GRAU index 6B26 Kevlar helmet designated 6B26. Panfilov wore this helmet.
It is a fairly rare example of the initial development of aramid helmets at the Steel Scientific Research Institute. It was developed in 2005 and began to be supplied to the Russian army in 2006, along with two other modifications: 6B27 and 6B28. There is not much information about this helmet in open sources. One of the versions of this helmet, 6B27, is mainly mentioned. Collectors say that it is almost identical in shape to the British helmet from 1996, which the Russians most likely used when creating this helmet. As always, Russia can only steal ideas, absolutely everything.
Such a helmet could be seen on Russian soldiers during the annexation of Crimea in 2014. It is said that it is preferred by the elite special operations units of the occupiers for its lightness (0.95 kg) and style, and also because the aramid thread of its early mass production is better than other analogues of Kevlar helmets. It is called the “assault” helmet.
Experienced veterans of various military campaigns in Russia mainly wear them to emphasize their experience with this old-fashioned piece of metal that has saved their lives in many battles. However, in Ukraine, the soldier who possessed it did not have the outcome he expected and it ended up in our collection.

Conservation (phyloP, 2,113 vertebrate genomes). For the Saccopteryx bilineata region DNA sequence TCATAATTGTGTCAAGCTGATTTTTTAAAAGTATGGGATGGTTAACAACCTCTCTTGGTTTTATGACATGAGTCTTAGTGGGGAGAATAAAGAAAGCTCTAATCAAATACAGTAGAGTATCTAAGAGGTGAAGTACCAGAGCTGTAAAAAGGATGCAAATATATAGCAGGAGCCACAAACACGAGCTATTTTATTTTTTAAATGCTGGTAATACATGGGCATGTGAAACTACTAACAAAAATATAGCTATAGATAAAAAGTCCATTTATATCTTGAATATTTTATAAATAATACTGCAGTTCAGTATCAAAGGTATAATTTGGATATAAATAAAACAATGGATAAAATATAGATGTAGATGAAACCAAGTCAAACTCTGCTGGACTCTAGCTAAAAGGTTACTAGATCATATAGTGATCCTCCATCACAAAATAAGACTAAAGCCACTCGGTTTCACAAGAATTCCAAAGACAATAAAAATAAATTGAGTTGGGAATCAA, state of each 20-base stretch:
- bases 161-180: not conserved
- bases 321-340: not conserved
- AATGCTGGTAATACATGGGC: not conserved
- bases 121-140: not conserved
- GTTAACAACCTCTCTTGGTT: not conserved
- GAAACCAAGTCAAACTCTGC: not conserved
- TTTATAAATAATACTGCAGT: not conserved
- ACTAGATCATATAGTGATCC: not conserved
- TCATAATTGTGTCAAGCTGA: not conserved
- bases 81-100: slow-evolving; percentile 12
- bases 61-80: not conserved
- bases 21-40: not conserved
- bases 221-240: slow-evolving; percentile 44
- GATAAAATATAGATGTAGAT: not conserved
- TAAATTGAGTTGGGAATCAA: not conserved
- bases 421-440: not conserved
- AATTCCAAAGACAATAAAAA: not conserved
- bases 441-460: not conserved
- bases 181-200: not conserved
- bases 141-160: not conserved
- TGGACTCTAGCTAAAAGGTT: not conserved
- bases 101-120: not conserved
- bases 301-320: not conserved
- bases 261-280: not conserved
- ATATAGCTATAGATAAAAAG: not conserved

Such helmets are very rare specimens on the battlefield, one might say – “limited edition”. Our collection has several such specimens, and finding them is very difficult. An art object made of such a helmet will be an exclusive piece in your collection.
This helmet was worn by the occupier Panfilov. What happened to him is unknown to us.
You can read information about this helmet in general articles about the 6B27 helmet at: In English: http://www.gostak.co.uk/composites/russia/
In the language of the occupier: https://ru.wikipedia.org/wiki/6%D0%9127
You can also watch a video about the reliability of this helmet : https://www.youtube.com/watch?v=U-CRlKtZzPE
There is a video from a collector, but regarding 6B27, which is very similar to this specimen: https://www.youtube.com/watch?v=ieJk_xQgCvs